Get religion and get laid

Get religion and get laid January 9, 2010

Humans adapt their mating strategies according to what they think their chances are. For example, when there are more men than women, people marry earlier and divorce less. When there are more women, the opposite applies. The supposition is that this this is because, when women are in a ‘buyers market’ they are more able to demand fidelity.

What’s more, when women are shown an array of attractive, promiscuous women, they’re more likely to reject the notion that casual sex is OK.

How does religion fit into this? Douglas Kenrick (Arizona State University), who’s an expert on human mating strategies, has set out to investigate this.

He started with a hypothesis. He suspected that when women face more competition they would also report being more religious. The idea is that being more religious will somehow force prospective partners to be more faithful.

Now, to me that doesn’t really make sense. You would expect women in a competitive marketplace to want other people (especially men) to be more religious – but not themselves. If women are in a position to demand fidelity, then men would respond by claiming to be religious (in an attempt to persuade women that they are a good, faithful ‘catch’). But if men were in demand, then they could demand less ‘religiously virtuous’ relationships.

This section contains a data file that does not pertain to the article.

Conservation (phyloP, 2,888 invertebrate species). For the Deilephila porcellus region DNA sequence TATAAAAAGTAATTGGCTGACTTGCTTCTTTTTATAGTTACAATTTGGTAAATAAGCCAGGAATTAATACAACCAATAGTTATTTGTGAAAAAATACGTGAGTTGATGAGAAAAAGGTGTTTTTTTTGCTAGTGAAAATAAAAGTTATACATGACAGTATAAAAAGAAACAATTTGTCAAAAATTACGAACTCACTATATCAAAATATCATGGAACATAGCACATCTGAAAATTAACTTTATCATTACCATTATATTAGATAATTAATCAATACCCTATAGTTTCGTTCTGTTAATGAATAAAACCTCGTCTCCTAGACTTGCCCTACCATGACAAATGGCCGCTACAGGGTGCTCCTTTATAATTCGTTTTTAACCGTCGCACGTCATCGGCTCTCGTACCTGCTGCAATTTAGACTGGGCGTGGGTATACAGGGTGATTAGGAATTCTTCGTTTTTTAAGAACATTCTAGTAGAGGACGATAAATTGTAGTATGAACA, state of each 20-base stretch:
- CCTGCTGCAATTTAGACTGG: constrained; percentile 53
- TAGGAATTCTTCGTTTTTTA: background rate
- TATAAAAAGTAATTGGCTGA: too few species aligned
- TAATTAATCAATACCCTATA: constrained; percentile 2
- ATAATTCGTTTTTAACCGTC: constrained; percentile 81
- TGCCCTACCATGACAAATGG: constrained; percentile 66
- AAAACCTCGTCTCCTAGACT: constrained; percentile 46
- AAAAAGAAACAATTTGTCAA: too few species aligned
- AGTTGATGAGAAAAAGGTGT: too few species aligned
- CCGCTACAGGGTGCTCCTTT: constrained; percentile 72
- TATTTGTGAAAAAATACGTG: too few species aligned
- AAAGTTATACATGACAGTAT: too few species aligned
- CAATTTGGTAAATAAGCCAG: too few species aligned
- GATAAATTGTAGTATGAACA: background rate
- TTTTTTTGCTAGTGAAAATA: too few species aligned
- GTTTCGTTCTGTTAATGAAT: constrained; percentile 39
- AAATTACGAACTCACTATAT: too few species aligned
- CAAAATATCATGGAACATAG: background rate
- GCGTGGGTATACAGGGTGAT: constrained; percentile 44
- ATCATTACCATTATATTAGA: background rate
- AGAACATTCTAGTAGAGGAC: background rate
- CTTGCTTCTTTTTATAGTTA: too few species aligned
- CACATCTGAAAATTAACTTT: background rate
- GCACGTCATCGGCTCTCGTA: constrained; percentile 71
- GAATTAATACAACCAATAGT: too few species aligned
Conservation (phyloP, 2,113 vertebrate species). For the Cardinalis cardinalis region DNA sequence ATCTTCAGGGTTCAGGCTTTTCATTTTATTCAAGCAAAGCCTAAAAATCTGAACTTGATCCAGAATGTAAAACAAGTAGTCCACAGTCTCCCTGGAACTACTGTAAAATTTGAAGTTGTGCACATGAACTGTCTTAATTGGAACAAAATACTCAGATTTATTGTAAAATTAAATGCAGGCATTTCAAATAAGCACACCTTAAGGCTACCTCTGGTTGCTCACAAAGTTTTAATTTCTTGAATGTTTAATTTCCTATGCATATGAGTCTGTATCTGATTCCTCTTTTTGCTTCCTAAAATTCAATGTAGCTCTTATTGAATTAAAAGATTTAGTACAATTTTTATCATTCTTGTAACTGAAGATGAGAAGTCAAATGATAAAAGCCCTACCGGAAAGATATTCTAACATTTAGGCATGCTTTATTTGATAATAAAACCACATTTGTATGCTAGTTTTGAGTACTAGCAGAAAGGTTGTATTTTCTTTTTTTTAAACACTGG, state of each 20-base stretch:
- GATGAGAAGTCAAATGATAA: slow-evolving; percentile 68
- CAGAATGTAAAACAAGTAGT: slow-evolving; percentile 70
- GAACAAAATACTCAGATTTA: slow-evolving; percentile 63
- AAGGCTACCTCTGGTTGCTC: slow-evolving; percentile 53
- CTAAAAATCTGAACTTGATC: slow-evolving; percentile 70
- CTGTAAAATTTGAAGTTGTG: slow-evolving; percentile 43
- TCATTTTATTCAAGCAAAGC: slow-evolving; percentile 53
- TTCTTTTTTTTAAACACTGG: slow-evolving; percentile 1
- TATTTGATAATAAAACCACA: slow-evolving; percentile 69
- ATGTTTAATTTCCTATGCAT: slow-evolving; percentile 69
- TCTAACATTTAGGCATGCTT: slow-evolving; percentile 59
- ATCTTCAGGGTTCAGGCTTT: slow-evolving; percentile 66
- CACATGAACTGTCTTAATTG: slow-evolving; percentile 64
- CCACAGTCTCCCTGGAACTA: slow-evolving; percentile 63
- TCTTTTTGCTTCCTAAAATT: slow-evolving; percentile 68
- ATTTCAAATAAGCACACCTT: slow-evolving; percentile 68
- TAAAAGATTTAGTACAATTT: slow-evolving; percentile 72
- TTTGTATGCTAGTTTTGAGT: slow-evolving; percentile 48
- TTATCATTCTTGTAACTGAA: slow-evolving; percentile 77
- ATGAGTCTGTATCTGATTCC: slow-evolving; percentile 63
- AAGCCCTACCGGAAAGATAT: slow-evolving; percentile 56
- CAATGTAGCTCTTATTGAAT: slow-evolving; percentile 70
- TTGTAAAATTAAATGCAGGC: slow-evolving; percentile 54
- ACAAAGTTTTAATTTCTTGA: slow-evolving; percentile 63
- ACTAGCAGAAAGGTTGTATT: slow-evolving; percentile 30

But that’s really a moot point, because Kenrick didn’t find what he expected to.

What he did was to show students pictures of 6 attractive men or six attractive women (the ruse was that they were helping improve a fictional dating service). He then asked them about their religiosity.

It turned out that neither men nor women said they were more religious after seeing pictures of the opposite sex. But both men and women reported being more religious after seeing pictures of the same sex.

So, when you remind people of the competition, they get to thinking that the mating odds are stacked against them. And they respond (at least, these US students respond) by claiming to be more religious.

It’s a puzzling result if you start from the assumption that people assert their religiosity in order to advertise their secular fidelity. Why on earth should women claim to be religious, when that might make them less attractive to potential mates?

So if these responses aren’t about advertising fidelity, what can explain them? I think it’s simple. In the USA, religion is a social norm. Atheists are outsiders. So, if you want to make yourself look attractive, then you claim to be religious.

Indeed, there’s some great evidence that that’s exactly what happens – which is the topic of the next blog post.

Li, Y., Cohen, A., Weeden, J., & Kenrick, D. (2009). Mating competitors increase religious beliefs Journal of Experimental Social Psychology DOI: 10.1016/j.jesp.2009.10.017

Creative Commons License This article by Tom Rees was first published on Epiphenom. It is licensed under Creative Commons.

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